In a battle for the control of foreign remittances, the CBN’s Naira4Dollar policy is incentivizing users to receive money through banks by giving them ₦5 for every $1.

In the last few years, the Central Bank of Nigeria (CBN) has been in a war to keep the exchange value of the naira stable against the dollar. Between 2015 and 2016, this task was easy because oil prices were stable and it pegged the official rate at $1 to N360.

But a lot has changed since then with record low oil prices, two recessions and at least three stealthy devaluations of the Naira. The reality is that rising demand for the dollar is putting pressure on the Naira but the CBN remains opposed to the markets determining the FX rates.

Instead of a float or allowing the market to do its thing, the CBN first decided that for certain items, importers would not be able to get access to FX. This only widened the gap in Nigeria’s multiple FX windows; while the CBN insists that $1 = ₦410, the markets say $1 = ₦482.

Everything the CBN threw at the problem failed; so last year, it changed its strategy to a focus on using remittances to solve its liquidity problem. 

The thinking behind the change of strategy is simple: Nigeria can meet its FX supply by focusing on payments Nigerians abroad send back home through international money transfer agents. 

Solving an FX problem with remittances 

According to a report from 2017 [PDF], Nigeria accounts for over a third of migrant remittance flows to Sub-Saharan Africa. In 2018, those flows amounted to $23.63 billion which is an estimated 6.1% of Nigeria’s Gross Domestic Product (GDP).

The CBN’s thinking is that these inflows, which are 11 times larger than the country’s Foreign Direct Investment (FDI), can solve the FX liquidity issue. But there’s a problem; a big part of these inflows do not come into Nigeria through official channels like banks or Money Transfer Agencies (MTAs).

Source: Central Bank of Nigeria 

Most people who bypass the banks or MTAs like Western Union and MoneyGram do so because the transaction costs are high. Instead, people opt to use different channels that offer low transaction fees and pay remittances in Naira. 

In December 2020, the CBN acknowledged this and had this to say, “These unscrupulous operators, who lure unsuspecting customers with ridiculous exchange rates, use Naira accounts opened in local banks ostensibly for legal business to pay out the proceeds to the beneficiaries while channelling the foreign currencies to fund the parallel market.”

These channels with low transaction costs pose a challenge to the CBN which wants FX to move onshore only through official channels. The apex bank’s response has been to block these International Money Transfer Operators (IMTOs). 

Blocking IMTOs and Naira4Dollar Promo 

In a circular released in November 2020, the CBN said “beneficiaries of diaspora remittances through International Money Transfer Operators (IMTOs) shall receive such inflows in foreign currency (US Dollars) through designated banks of their choice.”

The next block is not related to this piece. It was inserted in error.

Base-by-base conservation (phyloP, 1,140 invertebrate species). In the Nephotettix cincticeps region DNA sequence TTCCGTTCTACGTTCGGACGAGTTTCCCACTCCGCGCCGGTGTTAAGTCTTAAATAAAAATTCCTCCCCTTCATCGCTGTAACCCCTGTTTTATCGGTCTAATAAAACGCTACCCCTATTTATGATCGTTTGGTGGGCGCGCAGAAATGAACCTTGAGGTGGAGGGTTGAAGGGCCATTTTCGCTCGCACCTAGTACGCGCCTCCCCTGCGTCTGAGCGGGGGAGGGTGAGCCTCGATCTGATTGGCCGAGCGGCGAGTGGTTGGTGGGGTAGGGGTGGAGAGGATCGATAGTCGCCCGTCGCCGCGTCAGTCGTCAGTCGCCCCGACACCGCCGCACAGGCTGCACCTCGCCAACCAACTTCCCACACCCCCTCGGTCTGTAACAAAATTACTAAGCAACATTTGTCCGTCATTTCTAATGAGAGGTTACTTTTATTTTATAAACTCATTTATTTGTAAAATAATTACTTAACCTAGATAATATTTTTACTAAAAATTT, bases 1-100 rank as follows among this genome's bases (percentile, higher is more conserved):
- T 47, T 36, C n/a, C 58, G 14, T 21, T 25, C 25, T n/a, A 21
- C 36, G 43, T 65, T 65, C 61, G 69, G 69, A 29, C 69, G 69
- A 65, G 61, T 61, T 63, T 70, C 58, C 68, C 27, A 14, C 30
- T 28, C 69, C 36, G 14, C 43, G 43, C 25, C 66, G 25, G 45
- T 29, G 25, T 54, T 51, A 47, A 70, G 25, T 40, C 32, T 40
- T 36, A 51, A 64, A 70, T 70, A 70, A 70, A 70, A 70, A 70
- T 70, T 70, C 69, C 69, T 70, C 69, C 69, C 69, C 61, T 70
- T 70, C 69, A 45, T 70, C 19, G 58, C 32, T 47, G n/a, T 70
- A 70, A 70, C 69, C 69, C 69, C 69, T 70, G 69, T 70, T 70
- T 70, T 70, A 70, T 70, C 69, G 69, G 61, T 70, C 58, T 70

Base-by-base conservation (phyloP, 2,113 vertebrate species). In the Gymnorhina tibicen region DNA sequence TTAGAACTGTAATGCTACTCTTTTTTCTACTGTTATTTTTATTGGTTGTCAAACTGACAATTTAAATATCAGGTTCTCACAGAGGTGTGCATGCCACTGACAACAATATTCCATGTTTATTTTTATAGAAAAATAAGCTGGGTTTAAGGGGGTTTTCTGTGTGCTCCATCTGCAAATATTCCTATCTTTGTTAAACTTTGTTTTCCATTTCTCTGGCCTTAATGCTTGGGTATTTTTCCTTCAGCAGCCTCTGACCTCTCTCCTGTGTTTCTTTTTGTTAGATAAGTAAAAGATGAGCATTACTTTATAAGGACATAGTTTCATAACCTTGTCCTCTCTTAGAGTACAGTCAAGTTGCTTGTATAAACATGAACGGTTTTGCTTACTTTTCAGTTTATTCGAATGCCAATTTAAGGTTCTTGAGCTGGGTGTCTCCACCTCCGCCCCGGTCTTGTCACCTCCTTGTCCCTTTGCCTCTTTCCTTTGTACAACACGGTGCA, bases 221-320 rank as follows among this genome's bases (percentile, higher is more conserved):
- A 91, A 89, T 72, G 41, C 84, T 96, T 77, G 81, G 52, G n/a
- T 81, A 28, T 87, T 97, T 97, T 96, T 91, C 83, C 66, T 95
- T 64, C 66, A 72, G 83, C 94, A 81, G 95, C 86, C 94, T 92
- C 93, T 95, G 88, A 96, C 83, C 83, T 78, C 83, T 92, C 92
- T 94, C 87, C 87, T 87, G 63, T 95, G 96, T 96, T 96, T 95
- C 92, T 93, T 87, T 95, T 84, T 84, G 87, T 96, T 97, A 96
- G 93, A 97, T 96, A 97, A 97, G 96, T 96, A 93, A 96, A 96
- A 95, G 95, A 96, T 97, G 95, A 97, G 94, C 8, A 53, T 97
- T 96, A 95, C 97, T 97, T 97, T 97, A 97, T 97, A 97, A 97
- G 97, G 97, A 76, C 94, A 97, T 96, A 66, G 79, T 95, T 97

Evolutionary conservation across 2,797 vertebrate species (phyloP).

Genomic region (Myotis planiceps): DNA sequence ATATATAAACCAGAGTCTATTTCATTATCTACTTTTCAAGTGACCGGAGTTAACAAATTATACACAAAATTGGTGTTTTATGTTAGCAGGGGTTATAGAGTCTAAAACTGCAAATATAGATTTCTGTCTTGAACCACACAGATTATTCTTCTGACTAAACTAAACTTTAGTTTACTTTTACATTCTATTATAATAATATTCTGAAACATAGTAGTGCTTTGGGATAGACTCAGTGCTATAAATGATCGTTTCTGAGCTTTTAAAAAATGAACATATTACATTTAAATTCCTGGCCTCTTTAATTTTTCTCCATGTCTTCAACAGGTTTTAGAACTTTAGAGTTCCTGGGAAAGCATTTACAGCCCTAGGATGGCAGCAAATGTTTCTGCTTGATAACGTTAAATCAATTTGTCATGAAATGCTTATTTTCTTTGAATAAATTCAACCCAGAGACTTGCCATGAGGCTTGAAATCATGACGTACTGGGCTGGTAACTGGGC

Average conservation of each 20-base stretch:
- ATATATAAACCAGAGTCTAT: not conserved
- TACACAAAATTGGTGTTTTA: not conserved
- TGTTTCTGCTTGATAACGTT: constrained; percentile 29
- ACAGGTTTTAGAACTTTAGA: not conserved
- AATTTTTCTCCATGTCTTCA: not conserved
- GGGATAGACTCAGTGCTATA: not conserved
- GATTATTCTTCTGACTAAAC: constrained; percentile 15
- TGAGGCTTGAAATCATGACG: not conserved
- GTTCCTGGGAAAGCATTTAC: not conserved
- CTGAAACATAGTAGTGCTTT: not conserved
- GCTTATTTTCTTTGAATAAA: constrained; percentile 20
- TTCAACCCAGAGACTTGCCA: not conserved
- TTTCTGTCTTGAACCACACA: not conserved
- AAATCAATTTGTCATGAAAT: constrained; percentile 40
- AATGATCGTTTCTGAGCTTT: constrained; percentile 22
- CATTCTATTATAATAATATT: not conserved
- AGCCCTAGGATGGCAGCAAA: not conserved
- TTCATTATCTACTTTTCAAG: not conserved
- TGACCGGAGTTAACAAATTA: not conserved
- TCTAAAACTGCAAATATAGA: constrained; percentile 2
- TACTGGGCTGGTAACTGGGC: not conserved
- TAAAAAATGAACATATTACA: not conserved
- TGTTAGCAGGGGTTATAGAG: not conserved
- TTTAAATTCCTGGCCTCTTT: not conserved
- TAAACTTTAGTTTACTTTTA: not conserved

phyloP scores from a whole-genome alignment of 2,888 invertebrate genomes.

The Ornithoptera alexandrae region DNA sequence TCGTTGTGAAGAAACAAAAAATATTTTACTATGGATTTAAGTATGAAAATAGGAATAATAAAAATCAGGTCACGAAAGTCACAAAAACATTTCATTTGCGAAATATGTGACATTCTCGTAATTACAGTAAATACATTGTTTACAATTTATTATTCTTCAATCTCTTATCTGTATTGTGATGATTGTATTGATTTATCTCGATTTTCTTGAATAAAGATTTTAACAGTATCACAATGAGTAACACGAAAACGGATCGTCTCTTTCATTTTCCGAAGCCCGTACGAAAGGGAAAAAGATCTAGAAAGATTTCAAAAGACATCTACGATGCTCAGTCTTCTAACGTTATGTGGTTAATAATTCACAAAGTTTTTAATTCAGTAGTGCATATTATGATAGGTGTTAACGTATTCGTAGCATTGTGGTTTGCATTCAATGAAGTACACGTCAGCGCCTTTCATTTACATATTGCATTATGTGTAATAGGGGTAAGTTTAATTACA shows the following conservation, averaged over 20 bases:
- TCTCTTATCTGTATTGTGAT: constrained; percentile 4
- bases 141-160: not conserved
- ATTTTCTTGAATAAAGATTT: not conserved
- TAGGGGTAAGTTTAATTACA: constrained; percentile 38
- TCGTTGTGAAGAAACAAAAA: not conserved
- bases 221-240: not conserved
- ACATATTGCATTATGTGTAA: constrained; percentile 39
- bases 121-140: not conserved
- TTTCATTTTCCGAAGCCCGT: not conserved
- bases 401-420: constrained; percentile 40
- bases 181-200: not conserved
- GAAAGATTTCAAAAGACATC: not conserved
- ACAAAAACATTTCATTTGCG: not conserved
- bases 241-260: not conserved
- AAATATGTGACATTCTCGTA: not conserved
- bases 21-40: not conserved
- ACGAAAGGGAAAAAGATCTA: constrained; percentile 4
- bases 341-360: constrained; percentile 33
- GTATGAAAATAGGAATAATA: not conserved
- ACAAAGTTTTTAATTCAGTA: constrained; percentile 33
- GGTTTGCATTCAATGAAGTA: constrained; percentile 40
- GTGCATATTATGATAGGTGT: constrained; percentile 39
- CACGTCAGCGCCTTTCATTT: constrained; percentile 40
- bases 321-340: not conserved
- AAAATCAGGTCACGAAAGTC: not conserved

One month later, the CBN took a bigger step by suspending Mobile Money Operators and Payment Switch Providers from receiving remittances or integrating their systems with International Money Transfer Operators (IMTOs).

But it is not enough to force these channels underground, the CBN is now introducing a policy to offset the transaction costs for people sending money through formal channels. 

In what it calls the “CBN Naira 4 Dollar Scheme”, the regulator will reward anyone who remits dollars via banks with ₦5 for every $1 remitted.

One banker who spoke to TechCabal off the record said, “At the meeting, the CBN casually mentioned ₦2 at first and also ₦3 secondly and eventually settled for ₦5 and that’s why if you observe, some banks released varied communications of the amount.”

Omotola Abimbola, a macro strategist focused on Sub-Saharan Africa, told TechCabal that “the new policy was done to provide additional incentive to use IMTOs and offset the transaction cost.” 

It feels like a short-term solution but Abimbola says that Bangladesh used a similar policy and has reported an increase in remittances. 

“CBN is trying to promote remittance via formal channels (mainly approved IMTOs) where proceeds now move onshore, compared to Peer to Peer networks and crypto payments where the USD liquidity typically stays offshore.”

Despite how straightforward the thinking appears, there are questions such as, who pays the 5 Naira;  the Federal Government or the CBN? 

Yet, the biggest question overall is this, if this move is to improve dollar liquidity generally from remittances, isn’t it easier to liberalize the entire remittance process? 

For Abimbola, liberalization is the long-term solution but he adds that “this Naira4Dollar policy may still have a place in a liberalized FX market to encourage flows through official sources.”

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